Works of the Holy Spirit – Basil

This excerpt from Basil the Great’s landmark work On the Holy Spirit (AD 360) is a marvelous expression of faith in the Holy Ghost as fully divine, the Third Person of the Blessed Trinity. It also describes the works of the Holy Spirit in the Christian life.

T he titles given to the Holy Spirit must surely stir the soul of anyone who hears them, and make him realize that they speak of nothing less than the Supreme Being. Is he not called the Spirit of God, the Spirit of truth who proceeds from the Father, the steadfast Spirit, the guiding Spirit? But his principal and most personal title is the Holy Spirit.

To the Spirit all creatures turn in their need for sanctification; all living things seek him according to their ability. His breath empowers each to achieve its own natural end.

The Spirit is the source of holiness, a spiritual light, and he offers his own light to every mind to help it in its search for truth. By nature the Spirit is beyond the reach of our mind, but we can know him by his goodness. The power of the Spirit fills the whole universe, but he gives himself only to those who are worthy, acting in each according to the measure of his faith.

Simple in himself, the Spirit is manifold in his mighty works. The whole of his being is present to each individual; the whole of his being is present everywhere. Though shared in by many, he remains unchanged; his self giving is no loss to himself. Like the sunshine, which permeates all the atmosphere, spreading over land and sea, and yet is enjoyed by each person as though it were for him alone, so the Spirit pours forth his grace in full measure, sufficient for all, and yet is present as though exclusively to everyone who can receive him. To all creatures that share in him he gives a delight limited only by their own nature, not by his ability to give.

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The Spirit raises our hearts to heaven, guides the steps of the weak, and brings to perfection those who are making progress. He enlightens those who have been cleansed from every stain of sin and makes them spiritual by communion with himself.

As clear, transparent substances become very bright when sunlight falls on them and shine with a new radiance, so also souls in whom the Spirit, become spiritual themselves and a source of grace for others.

From the Spirit comes foreknowledge of the future, understanding of the mysteries of faith, insight into the hidden meaning of Scripture, and other special gifts. Through the Spirit we become citizens of heaven, we enter into eternal happiness, and abide in God. Through the Spirit we acquire a likeness to God; indeed, we attain what is beyond our most sublime aspirations – we become God.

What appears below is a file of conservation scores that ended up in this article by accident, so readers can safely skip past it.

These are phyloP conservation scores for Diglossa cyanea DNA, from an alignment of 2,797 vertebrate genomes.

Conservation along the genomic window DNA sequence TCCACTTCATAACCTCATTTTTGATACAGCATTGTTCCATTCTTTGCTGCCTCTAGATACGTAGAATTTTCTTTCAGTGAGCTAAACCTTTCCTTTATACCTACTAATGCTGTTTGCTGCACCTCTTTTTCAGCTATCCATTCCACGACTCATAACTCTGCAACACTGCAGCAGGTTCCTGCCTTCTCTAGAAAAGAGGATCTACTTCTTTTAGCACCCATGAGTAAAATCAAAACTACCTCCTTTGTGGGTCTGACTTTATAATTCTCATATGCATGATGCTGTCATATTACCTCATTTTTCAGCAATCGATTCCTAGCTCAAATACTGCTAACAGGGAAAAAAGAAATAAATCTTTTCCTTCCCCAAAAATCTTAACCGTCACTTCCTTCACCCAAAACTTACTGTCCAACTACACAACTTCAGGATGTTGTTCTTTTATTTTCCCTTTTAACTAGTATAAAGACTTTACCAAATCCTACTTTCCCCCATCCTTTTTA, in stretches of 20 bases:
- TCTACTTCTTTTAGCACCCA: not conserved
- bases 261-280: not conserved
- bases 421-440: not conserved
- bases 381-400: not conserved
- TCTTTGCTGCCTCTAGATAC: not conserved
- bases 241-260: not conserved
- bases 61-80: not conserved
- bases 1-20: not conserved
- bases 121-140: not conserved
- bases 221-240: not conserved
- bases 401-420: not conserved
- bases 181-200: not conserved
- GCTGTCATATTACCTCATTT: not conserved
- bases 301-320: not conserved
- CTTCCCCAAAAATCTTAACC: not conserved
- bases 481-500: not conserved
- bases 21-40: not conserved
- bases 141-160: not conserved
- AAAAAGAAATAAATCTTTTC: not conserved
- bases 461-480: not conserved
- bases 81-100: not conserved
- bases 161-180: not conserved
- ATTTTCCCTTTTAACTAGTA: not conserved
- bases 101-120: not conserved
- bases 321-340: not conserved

This excerpt from St. Basil the Great’s landmark work (Cap. 9, 22-23: PG 32, 107-110), written about 360AD, is used in the Roman Liturgy’s Office of Readings during the days between the Feast of the Ascension and Feast of Pentecost, on Tuesday of the 7th week of Easter. 

Basil the Great, St.

Born around 330AD, St. Basil the Great received the best education in pagan and Christian culture available in his day, studying in his native Cappadocia, Constantinople, and Athens. Yet St. Basil’s life changed course decidedly when he forsook a worldly career to embrace the monastic life. He lived a life of prayer and tranquility, far from the turbulence of city life until his bishop, Eusebius, called upon St. Basil in 364 to help defend orthodox Christianity against the Arian emperor, Valens. In 370 Basil was chosen to succeed Eusebius as bishop of Caesarea in Cappadocia. Here he found himself in the thick of the fray between those Orthodox, Catholic Christians who confessed Christ’s full divinity, and the various Arian parties who taught that Jesus was not equal to God the Father. He soon was also engaged in battling those called “Pneumatomachi” (“fighters against the spirit”) who denied the full divinity of the Holy Spirit. Yet he also is famous for his care for the poor, and build a series of hostels and hospitals around Caesarea to relieve their suffering.


St. Basil the Great was one of the most influential of the Greek Fathers of the Church during the “Golden Age of the Fathers” (the 4th and 5th Centuries). St. Basil, his brother, St. Gregory of Nyssa, and his best friend, St. Gregory of Nazianzen, are known as “the Cappadocian Fathers” after the region of Asia Minor (modern Turkey) from which they came. His rule for monks set the tone for religious life in the East and his book On the Holy Spirit laid the groundwork for the clarification of the Spirit’s full divinity that was defined by the first Council of Constantinople in 380AD. Together with his friend, St. Gregory of Nazianzen, St. Basil compiled the “Philocalia,” a selection from the works of Origen which grew to be a spiritual classic of Eastern Christianity. His three “Books Against Eunomius” are also important for their doctrine on Christ’s full divinity. His Monastic Rule forms to this day the basis of virtually all religious life in the Eastern Churches and the liturgy named after him is one of the principal liturgies of the Byzantine tradition. St. Basil the Great died in 379 AD, the year before the First Council of Constantinople finished the Creed we now recite each Sunday.